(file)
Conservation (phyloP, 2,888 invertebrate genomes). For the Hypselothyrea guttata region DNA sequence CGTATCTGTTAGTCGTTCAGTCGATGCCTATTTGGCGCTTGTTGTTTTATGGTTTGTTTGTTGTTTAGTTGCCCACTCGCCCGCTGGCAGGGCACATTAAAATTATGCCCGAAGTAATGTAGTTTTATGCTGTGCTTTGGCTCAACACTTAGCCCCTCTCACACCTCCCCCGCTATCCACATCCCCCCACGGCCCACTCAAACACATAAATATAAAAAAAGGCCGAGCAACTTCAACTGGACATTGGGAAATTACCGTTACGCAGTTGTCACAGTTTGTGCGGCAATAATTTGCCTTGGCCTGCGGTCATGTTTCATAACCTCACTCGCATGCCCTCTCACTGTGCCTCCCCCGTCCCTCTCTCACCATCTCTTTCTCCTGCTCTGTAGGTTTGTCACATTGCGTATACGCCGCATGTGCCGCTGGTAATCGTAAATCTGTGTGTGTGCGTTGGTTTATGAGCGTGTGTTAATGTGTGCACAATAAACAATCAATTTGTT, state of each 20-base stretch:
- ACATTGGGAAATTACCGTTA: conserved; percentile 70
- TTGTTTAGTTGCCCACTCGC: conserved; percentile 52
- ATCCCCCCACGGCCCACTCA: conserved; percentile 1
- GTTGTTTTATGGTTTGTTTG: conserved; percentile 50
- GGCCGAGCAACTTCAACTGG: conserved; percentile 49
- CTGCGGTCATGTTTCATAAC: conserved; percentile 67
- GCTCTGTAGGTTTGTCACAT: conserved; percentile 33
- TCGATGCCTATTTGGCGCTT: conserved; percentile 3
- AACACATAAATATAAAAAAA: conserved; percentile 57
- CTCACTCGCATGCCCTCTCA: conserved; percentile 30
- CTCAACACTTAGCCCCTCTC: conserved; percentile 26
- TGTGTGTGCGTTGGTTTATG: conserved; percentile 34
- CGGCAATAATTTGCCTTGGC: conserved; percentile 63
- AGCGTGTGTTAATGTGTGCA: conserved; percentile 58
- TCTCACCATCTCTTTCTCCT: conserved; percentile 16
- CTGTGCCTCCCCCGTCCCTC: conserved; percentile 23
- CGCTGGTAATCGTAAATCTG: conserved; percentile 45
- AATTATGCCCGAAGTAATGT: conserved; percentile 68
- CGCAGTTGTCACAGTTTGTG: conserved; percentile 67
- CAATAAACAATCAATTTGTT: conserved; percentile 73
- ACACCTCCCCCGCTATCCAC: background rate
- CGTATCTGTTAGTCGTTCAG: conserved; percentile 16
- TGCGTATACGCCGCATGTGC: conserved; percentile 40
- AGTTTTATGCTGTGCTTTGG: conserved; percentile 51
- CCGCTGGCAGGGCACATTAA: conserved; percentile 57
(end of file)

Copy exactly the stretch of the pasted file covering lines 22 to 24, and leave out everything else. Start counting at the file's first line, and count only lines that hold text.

- ACACCTCCCCCGCTATCCAC: background rate
- CGTATCTGTTAGTCGTTCAG: conserved; percentile 16
- TGCGTATACGCCGCATGTGC: conserved; percentile 40